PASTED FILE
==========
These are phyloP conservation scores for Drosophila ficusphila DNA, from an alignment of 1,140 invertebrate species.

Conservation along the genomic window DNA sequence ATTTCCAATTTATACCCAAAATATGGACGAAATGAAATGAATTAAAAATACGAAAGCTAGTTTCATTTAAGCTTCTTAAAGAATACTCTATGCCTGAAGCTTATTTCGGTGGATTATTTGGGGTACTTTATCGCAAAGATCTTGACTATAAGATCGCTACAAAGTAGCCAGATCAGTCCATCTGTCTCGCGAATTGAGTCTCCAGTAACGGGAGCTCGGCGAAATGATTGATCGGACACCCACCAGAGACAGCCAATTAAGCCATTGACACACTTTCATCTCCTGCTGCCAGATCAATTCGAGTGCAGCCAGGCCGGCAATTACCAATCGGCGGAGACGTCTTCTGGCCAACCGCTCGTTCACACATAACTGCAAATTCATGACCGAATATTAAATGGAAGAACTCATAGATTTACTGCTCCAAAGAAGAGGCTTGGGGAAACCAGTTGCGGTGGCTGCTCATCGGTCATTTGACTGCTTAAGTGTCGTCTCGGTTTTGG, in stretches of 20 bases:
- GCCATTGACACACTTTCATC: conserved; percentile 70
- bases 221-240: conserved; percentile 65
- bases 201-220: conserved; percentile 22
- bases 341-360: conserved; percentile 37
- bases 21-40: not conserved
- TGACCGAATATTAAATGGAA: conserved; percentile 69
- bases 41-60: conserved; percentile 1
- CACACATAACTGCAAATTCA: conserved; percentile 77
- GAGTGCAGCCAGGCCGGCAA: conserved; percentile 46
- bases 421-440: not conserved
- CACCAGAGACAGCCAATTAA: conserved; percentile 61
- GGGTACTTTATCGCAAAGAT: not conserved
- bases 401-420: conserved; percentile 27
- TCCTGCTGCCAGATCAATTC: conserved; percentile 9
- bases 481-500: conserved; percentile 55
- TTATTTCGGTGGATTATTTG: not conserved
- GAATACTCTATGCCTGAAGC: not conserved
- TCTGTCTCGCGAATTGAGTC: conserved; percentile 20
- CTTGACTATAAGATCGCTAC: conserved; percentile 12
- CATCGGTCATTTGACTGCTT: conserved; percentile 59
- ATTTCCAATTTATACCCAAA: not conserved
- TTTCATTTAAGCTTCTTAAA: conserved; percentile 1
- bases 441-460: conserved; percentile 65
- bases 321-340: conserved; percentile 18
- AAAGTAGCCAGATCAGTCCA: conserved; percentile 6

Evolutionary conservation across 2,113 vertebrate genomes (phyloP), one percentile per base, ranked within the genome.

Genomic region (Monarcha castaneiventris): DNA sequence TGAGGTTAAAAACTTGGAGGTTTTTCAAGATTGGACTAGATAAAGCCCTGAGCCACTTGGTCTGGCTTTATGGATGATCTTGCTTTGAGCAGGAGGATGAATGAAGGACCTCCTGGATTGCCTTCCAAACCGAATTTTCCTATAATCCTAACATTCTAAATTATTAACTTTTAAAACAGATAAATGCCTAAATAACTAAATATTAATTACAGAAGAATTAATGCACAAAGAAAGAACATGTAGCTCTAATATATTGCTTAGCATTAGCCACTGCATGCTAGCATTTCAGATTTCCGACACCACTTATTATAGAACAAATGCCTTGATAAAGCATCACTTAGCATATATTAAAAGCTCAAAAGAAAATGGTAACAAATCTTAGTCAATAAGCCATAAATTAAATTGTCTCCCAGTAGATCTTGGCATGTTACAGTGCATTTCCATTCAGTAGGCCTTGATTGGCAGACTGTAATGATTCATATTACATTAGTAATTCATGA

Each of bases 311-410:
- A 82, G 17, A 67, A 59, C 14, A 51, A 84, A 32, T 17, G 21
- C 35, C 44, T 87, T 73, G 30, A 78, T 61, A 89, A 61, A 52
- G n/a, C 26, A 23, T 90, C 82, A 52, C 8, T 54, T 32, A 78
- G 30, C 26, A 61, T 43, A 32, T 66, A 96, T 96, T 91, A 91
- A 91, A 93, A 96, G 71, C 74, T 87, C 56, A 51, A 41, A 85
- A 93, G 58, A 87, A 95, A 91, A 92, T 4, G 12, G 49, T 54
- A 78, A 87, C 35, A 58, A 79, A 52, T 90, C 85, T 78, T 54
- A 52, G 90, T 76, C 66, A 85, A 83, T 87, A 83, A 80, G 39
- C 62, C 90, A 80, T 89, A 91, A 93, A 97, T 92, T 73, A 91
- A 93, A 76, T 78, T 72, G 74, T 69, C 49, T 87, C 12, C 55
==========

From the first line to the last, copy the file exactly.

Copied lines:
These are phyloP conservation scores for Drosophila ficusphila DNA, from an alignment of 1,140 invertebrate species.

Conservation along the genomic window DNA sequence ATTTCCAATTTATACCCAAAATATGGACGAAATGAAATGAATTAAAAATACGAAAGCTAGTTTCATTTAAGCTTCTTAAAGAATACTCTATGCCTGAAGCTTATTTCGGTGGATTATTTGGGGTACTTTATCGCAAAGATCTTGACTATAAGATCGCTACAAAGTAGCCAGATCAGTCCATCTGTCTCGCGAATTGAGTCTCCAGTAACGGGAGCTCGGCGAAATGATTGATCGGACACCCACCAGAGACAGCCAATTAAGCCATTGACACACTTTCATCTCCTGCTGCCAGATCAATTCGAGTGCAGCCAGGCCGGCAATTACCAATCGGCGGAGACGTCTTCTGGCCAACCGCTCGTTCACACATAACTGCAAATTCATGACCGAATATTAAATGGAAGAACTCATAGATTTACTGCTCCAAAGAAGAGGCTTGGGGAAACCAGTTGCGGTGGCTGCTCATCGGTCATTTGACTGCTTAAGTGTCGTCTCGGTTTTGG, in stretches of 20 bases:
- GCCATTGACACACTTTCATC: conserved; percentile 70
- bases 221-240: conserved; percentile 65
- bases 201-220: conserved; percentile 22
- bases 341-360: conserved; percentile 37
- bases 21-40: not conserved
- TGACCGAATATTAAATGGAA: conserved; percentile 69
- bases 41-60: conserved; percentile 1
- CACACATAACTGCAAATTCA: conserved; percentile 77
- GAGTGCAGCCAGGCCGGCAA: conserved; percentile 46
- bases 421-440: not conserved
- CACCAGAGACAGCCAATTAA: conserved; percentile 61
- GGGTACTTTATCGCAAAGAT: not conserved
- bases 401-420: conserved; percentile 27
- TCCTGCTGCCAGATCAATTC: conserved; percentile 9
- bases 481-500: conserved; percentile 55
- TTATTTCGGTGGATTATTTG: not conserved
- GAATACTCTATGCCTGAAGC: not conserved
- TCTGTCTCGCGAATTGAGTC: conserved; percentile 20
- CTTGACTATAAGATCGCTAC: conserved; percentile 12
- CATCGGTCATTTGACTGCTT: conserved; percentile 59
- ATTTCCAATTTATACCCAAA: not conserved
- TTTCATTTAAGCTTCTTAAA: conserved; percentile 1
- bases 441-460: conserved; percentile 65
- bases 321-340: conserved; percentile 18
- AAAGTAGCCAGATCAGTCCA: conserved; percentile 6

Evolutionary conservation across 2,113 vertebrate genomes (phyloP), one percentile per base, ranked within the genome.

Genomic region (Monarcha castaneiventris): DNA sequence TGAGGTTAAAAACTTGGAGGTTTTTCAAGATTGGACTAGATAAAGCCCTGAGCCACTTGGTCTGGCTTTATGGATGATCTTGCTTTGAGCAGGAGGATGAATGAAGGACCTCCTGGATTGCCTTCCAAACCGAATTTTCCTATAATCCTAACATTCTAAATTATTAACTTTTAAAACAGATAAATGCCTAAATAACTAAATATTAATTACAGAAGAATTAATGCACAAAGAAAGAACATGTAGCTCTAATATATTGCTTAGCATTAGCCACTGCATGCTAGCATTTCAGATTTCCGACACCACTTATTATAGAACAAATGCCTTGATAAAGCATCACTTAGCATATATTAAAAGCTCAAAAGAAAATGGTAACAAATCTTAGTCAATAAGCCATAAATTAAATTGTCTCCCAGTAGATCTTGGCATGTTACAGTGCATTTCCATTCAGTAGGCCTTGATTGGCAGACTGTAATGATTCATATTACATTAGTAATTCATGA

Each of bases 311-410:
- A 82, G 17, A 67, A 59, C 14, A 51, A 84, A 32, T 17, G 21
- C 35, C 44, T 87, T 73, G 30, A 78, T 61, A 89, A 61, A 52
- G n/a, C 26, A 23, T 90, C 82, A 52, C 8, T 54, T 32, A 78
- G 30, C 26, A 61, T 43, A 32, T 66, A 96, T 96, T 91, A 91
- A 91, A 93, A 96, G 71, C 74, T 87, C 56, A 51, A 41, A 85
- A 93, G 58, A 87, A 95, A 91, A 92, T 4, G 12, G 49, T 54
- A 78, A 87, C 35, A 58, A 79, A 52, T 90, C 85, T 78, T 54
- A 52, G 90, T 76, C 66, A 85, A 83, T 87, A 83, A 80, G 39
- C 62, C 90, A 80, T 89, A 91, A 93, A 97, T 92, T 73, A 91
- A 93, A 76, T 78, T 72, G 74, T 69, C 49, T 87, C 12, C 55